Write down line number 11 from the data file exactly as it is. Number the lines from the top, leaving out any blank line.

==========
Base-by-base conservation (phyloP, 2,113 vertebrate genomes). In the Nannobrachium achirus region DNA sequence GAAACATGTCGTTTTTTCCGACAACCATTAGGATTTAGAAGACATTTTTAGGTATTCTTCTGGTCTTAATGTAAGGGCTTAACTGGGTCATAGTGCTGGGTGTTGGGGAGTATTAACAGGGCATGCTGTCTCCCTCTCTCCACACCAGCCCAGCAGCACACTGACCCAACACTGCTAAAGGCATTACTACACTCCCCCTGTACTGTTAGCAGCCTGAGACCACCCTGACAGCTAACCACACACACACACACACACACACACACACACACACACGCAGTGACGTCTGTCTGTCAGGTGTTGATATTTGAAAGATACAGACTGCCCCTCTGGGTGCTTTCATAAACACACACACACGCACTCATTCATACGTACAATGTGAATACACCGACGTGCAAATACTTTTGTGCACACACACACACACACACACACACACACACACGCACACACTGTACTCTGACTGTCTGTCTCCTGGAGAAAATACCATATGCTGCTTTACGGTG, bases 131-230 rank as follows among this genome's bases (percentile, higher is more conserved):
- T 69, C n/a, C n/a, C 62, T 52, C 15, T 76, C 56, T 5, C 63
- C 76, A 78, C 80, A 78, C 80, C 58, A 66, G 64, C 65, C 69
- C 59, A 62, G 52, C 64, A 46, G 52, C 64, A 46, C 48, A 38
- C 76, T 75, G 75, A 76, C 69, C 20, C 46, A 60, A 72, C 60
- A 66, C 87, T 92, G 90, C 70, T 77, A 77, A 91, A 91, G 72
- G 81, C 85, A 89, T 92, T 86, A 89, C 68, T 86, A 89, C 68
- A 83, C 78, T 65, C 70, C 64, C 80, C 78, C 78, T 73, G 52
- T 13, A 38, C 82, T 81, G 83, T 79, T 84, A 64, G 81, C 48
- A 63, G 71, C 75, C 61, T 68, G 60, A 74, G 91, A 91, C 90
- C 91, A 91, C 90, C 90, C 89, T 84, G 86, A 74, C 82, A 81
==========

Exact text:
- C 91, A 91, C 90, C 90, C 89, T 84, G 86, A 74, C 82, A 81